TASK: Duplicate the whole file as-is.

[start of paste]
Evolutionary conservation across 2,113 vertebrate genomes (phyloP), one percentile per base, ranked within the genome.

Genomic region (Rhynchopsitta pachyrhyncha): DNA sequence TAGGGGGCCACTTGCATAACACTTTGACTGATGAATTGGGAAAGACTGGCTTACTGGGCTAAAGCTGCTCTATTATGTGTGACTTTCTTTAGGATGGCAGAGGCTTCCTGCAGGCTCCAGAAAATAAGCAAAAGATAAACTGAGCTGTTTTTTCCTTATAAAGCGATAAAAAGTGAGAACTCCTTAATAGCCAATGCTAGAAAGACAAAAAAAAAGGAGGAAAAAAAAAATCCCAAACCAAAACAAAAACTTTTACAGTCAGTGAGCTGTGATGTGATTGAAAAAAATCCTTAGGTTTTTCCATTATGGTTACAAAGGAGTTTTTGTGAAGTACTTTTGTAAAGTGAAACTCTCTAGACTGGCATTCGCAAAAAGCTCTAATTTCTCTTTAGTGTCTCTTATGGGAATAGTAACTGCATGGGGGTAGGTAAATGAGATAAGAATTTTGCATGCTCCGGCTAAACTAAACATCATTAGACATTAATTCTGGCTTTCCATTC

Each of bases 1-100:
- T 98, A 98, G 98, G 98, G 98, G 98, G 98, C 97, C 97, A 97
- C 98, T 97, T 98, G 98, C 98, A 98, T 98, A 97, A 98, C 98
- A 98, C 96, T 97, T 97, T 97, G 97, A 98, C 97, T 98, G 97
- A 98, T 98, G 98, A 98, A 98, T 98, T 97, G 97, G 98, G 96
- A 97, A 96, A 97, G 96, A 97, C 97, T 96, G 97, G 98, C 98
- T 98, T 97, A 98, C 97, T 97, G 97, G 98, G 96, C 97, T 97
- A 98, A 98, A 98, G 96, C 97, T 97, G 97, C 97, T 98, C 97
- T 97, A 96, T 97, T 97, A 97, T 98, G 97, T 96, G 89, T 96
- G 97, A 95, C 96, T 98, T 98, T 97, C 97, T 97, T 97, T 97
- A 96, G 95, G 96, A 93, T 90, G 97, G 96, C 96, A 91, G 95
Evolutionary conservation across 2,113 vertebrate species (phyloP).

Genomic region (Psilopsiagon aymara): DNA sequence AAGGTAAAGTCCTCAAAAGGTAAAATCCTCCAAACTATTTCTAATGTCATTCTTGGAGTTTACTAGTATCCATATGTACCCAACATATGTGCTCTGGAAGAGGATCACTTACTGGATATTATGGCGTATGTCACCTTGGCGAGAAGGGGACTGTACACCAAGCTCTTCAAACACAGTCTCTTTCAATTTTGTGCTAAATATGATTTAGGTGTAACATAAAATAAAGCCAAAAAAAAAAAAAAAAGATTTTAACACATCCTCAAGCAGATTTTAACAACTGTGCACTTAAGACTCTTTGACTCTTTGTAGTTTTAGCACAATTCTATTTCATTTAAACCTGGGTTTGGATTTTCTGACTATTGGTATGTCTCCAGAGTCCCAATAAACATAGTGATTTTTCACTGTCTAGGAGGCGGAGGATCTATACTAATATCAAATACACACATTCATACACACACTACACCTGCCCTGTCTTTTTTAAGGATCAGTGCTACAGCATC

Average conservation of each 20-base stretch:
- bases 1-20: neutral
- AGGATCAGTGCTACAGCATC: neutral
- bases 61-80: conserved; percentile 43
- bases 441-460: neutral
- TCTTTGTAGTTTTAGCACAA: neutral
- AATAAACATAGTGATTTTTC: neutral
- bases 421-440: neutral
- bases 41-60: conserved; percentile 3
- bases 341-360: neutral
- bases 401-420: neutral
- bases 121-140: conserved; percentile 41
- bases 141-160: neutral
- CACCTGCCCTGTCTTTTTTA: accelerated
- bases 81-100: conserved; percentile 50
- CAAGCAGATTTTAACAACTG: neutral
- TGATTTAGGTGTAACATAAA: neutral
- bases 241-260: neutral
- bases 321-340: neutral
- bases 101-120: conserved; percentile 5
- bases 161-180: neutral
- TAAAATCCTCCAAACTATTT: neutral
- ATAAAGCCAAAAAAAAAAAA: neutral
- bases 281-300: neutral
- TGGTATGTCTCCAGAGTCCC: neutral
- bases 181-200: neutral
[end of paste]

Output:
Evolutionary conservation across 2,113 vertebrate genomes (phyloP), one percentile per base, ranked within the genome.

Genomic region (Rhynchopsitta pachyrhyncha): DNA sequence TAGGGGGCCACTTGCATAACACTTTGACTGATGAATTGGGAAAGACTGGCTTACTGGGCTAAAGCTGCTCTATTATGTGTGACTTTCTTTAGGATGGCAGAGGCTTCCTGCAGGCTCCAGAAAATAAGCAAAAGATAAACTGAGCTGTTTTTTCCTTATAAAGCGATAAAAAGTGAGAACTCCTTAATAGCCAATGCTAGAAAGACAAAAAAAAAGGAGGAAAAAAAAAATCCCAAACCAAAACAAAAACTTTTACAGTCAGTGAGCTGTGATGTGATTGAAAAAAATCCTTAGGTTTTTCCATTATGGTTACAAAGGAGTTTTTGTGAAGTACTTTTGTAAAGTGAAACTCTCTAGACTGGCATTCGCAAAAAGCTCTAATTTCTCTTTAGTGTCTCTTATGGGAATAGTAACTGCATGGGGGTAGGTAAATGAGATAAGAATTTTGCATGCTCCGGCTAAACTAAACATCATTAGACATTAATTCTGGCTTTCCATTC

Each of bases 1-100:
- T 98, A 98, G 98, G 98, G 98, G 98, G 98, C 97, C 97, A 97
- C 98, T 97, T 98, G 98, C 98, A 98, T 98, A 97, A 98, C 98
- A 98, C 96, T 97, T 97, T 97, G 97, A 98, C 97, T 98, G 97
- A 98, T 98, G 98, A 98, A 98, T 98, T 97, G 97, G 98, G 96
- A 97, A 96, A 97, G 96, A 97, C 97, T 96, G 97, G 98, C 98
- T 98, T 97, A 98, C 97, T 97, G 97, G 98, G 96, C 97, T 97
- A 98, A 98, A 98, G 96, C 97, T 97, G 97, C 97, T 98, C 97
- T 97, A 96, T 97, T 97, A 97, T 98, G 97, T 96, G 89, T 96
- G 97, A 95, C 96, T 98, T 98, T 97, C 97, T 97, T 97, T 97
- A 96, G 95, G 96, A 93, T 90, G 97, G 96, C 96, A 91, G 95
Evolutionary conservation across 2,113 vertebrate species (phyloP).

Genomic region (Psilopsiagon aymara): DNA sequence AAGGTAAAGTCCTCAAAAGGTAAAATCCTCCAAACTATTTCTAATGTCATTCTTGGAGTTTACTAGTATCCATATGTACCCAACATATGTGCTCTGGAAGAGGATCACTTACTGGATATTATGGCGTATGTCACCTTGGCGAGAAGGGGACTGTACACCAAGCTCTTCAAACACAGTCTCTTTCAATTTTGTGCTAAATATGATTTAGGTGTAACATAAAATAAAGCCAAAAAAAAAAAAAAAAGATTTTAACACATCCTCAAGCAGATTTTAACAACTGTGCACTTAAGACTCTTTGACTCTTTGTAGTTTTAGCACAATTCTATTTCATTTAAACCTGGGTTTGGATTTTCTGACTATTGGTATGTCTCCAGAGTCCCAATAAACATAGTGATTTTTCACTGTCTAGGAGGCGGAGGATCTATACTAATATCAAATACACACATTCATACACACACTACACCTGCCCTGTCTTTTTTAAGGATCAGTGCTACAGCATC

Average conservation of each 20-base stretch:
- bases 1-20: neutral
- AGGATCAGTGCTACAGCATC: neutral
- bases 61-80: conserved; percentile 43
- bases 441-460: neutral
- TCTTTGTAGTTTTAGCACAA: neutral
- AATAAACATAGTGATTTTTC: neutral
- bases 421-440: neutral
- bases 41-60: conserved; percentile 3
- bases 341-360: neutral
- bases 401-420: neutral
- bases 121-140: conserved; percentile 41
- bases 141-160: neutral
- CACCTGCCCTGTCTTTTTTA: accelerated
- bases 81-100: conserved; percentile 50
- CAAGCAGATTTTAACAACTG: neutral
- TGATTTAGGTGTAACATAAA: neutral
- bases 241-260: neutral
- bases 321-340: neutral
- bases 101-120: conserved; percentile 5
- bases 161-180: neutral
- TAAAATCCTCCAAACTATTT: neutral
- ATAAAGCCAAAAAAAAAAAA: neutral
- bases 281-300: neutral
- TGGTATGTCTCCAGAGTCCC: neutral
- bases 181-200: neutral